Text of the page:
Fluid processes in smart microengineered devices: Hydrodynamics and thermodynamics in microspace

Lead Research Organisation: University College London
Department Name: Chemical Engineering

Abstract

The current microfluidic devices market is $2 Billion and expected to double by 2016. Such microdevices are usually integrated in multifunctional units, which not only offer numerous advantages over traditional large-scale technologies, but also provide a multitude of potential uses in many different research fields that exploit fluids in confined geometries. They have numerous practical applications including drug delivery (e.g. inhalers, microneedles), analytical devices, point of care diagnostics, continuous flow small scale intensified manufacturing, pharmaceutical research, clinical and veterinary diagnostics, etc. In microchannel devices fluids flow in confined geometries and although significant progress has been made, understanding how the different phenomena occurring across a wide range of lengths scales, from molecular-scale processes to macroscopic hydrodynamic ones, and how they are related to each other, is still lacking. More specifically, the proposed research focuses on how microstructures, e.g. membranes, microcontactors, or patterned substrates, affect the hydrodynamics and thermodynamics of multiphase flows in microspace; and more importantly how they are influenced by the presence of the microstructure. Such understanding is critical for furthering the applications of microfluidic devices and their utilisation for heat-mass transport enhancement.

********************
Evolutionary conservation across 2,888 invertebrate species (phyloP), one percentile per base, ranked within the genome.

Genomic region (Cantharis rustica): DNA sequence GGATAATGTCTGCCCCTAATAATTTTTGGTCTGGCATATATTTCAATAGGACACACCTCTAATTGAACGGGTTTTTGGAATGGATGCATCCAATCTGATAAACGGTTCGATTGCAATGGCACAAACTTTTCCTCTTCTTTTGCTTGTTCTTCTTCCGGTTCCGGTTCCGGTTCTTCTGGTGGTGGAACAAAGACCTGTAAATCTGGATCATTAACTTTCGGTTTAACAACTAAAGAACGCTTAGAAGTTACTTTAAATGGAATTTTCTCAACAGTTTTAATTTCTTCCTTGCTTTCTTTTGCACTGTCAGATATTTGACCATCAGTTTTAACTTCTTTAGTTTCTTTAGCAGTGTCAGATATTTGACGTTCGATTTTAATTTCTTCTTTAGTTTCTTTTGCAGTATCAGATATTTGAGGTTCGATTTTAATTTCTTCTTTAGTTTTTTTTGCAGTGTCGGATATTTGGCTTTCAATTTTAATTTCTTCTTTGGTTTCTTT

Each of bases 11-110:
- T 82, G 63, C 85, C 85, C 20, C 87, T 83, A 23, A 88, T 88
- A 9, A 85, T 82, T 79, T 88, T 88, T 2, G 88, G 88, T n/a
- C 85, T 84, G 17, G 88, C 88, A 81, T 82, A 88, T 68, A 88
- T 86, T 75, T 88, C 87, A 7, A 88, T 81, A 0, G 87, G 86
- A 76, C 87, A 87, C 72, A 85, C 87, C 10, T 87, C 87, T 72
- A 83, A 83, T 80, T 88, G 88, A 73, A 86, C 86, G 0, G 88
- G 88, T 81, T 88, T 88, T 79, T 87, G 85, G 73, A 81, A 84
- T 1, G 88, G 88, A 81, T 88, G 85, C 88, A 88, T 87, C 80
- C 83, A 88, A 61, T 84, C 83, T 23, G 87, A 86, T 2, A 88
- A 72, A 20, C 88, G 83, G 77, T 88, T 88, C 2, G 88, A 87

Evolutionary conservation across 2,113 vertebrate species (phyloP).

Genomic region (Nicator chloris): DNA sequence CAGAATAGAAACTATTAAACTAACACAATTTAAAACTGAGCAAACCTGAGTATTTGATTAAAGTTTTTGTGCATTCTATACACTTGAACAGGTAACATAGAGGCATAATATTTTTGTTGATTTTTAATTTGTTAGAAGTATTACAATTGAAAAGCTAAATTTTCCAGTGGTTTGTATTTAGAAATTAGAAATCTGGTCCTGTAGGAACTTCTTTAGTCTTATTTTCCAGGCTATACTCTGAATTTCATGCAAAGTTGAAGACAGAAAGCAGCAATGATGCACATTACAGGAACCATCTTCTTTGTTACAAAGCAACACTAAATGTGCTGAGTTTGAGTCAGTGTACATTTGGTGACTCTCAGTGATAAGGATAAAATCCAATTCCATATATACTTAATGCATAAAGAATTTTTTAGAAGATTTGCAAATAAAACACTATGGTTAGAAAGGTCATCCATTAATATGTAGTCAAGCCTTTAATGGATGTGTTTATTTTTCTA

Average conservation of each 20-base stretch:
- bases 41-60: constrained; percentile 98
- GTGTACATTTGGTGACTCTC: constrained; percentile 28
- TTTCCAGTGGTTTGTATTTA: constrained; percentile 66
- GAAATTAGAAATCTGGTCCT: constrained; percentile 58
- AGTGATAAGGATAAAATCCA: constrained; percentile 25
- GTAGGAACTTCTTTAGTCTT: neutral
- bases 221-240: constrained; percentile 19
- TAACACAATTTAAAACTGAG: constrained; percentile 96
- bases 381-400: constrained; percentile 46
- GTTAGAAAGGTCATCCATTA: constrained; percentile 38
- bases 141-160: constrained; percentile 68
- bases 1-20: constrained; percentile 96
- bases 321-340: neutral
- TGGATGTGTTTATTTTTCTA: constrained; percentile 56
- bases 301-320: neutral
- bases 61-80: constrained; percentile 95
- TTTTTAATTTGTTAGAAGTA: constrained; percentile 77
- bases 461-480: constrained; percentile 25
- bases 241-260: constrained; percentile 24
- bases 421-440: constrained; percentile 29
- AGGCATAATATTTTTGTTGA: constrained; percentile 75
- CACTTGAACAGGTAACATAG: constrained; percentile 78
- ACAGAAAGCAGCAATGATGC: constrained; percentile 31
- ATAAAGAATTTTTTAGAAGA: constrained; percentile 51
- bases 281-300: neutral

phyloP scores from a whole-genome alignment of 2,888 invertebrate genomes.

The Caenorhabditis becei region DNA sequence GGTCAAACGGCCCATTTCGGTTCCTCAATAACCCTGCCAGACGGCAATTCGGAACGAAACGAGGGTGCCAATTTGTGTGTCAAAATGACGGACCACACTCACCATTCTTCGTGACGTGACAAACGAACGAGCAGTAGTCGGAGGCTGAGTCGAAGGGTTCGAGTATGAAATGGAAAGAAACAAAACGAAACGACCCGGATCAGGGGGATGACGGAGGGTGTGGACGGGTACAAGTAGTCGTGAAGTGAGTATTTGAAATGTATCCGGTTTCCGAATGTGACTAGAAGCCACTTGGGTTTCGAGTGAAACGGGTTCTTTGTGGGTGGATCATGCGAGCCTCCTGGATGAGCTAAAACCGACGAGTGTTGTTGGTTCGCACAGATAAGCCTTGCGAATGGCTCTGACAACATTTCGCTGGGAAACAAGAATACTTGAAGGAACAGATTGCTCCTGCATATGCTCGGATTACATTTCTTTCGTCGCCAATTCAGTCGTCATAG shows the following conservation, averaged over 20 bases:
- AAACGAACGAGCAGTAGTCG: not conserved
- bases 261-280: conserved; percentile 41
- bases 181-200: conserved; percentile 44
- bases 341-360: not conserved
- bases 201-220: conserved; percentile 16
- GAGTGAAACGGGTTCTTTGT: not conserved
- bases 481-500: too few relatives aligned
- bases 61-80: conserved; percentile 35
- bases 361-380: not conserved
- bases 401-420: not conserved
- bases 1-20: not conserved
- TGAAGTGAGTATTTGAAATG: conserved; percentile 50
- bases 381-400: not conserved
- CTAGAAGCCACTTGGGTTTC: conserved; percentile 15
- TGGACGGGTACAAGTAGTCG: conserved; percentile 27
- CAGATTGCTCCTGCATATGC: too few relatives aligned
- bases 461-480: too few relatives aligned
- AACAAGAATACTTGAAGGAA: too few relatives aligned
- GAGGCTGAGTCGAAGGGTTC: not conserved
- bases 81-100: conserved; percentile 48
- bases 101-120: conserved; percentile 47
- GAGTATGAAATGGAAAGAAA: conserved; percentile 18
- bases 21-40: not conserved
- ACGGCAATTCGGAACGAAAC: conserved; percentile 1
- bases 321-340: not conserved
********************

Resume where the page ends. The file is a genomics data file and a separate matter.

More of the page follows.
The study of microengineered devices in the presence of microstructure posseses many challenges from both a fundamental and applied research point of view. It is our belief that a complete and systematic study of such devices should involve an interdisciplinary approach that requires the use of tools and the development of new methodologies from different areas. This proposal seeks funding for a comprehensive four-year research programme into a novel synergistic approach that will combine state-of-the-art experimental techniques, sophisticated computational fluid dynamics and molecular modeling as well as advanced theoretical physics elements, never attempted before. We aim at rationally understanding, and quantitatively characterising fluid processes in microstructured confined geometries, on both the molecular/thermodynamic and hydrodynamic level, hence establishing connections between phenomena occurring at widely separated scales. As a main case study we shall consider microscale fluid separation which highlights some of the currently unresolved, yet key issues in microengineering technology, namely vapour-liquid equilibrium in confined geometries and breakthrough process (i.e. one phase invading into another). Our main findings will also be used to explore other applications where microstructures play a central role, such as microdistillation, or slip flows and droplet formation.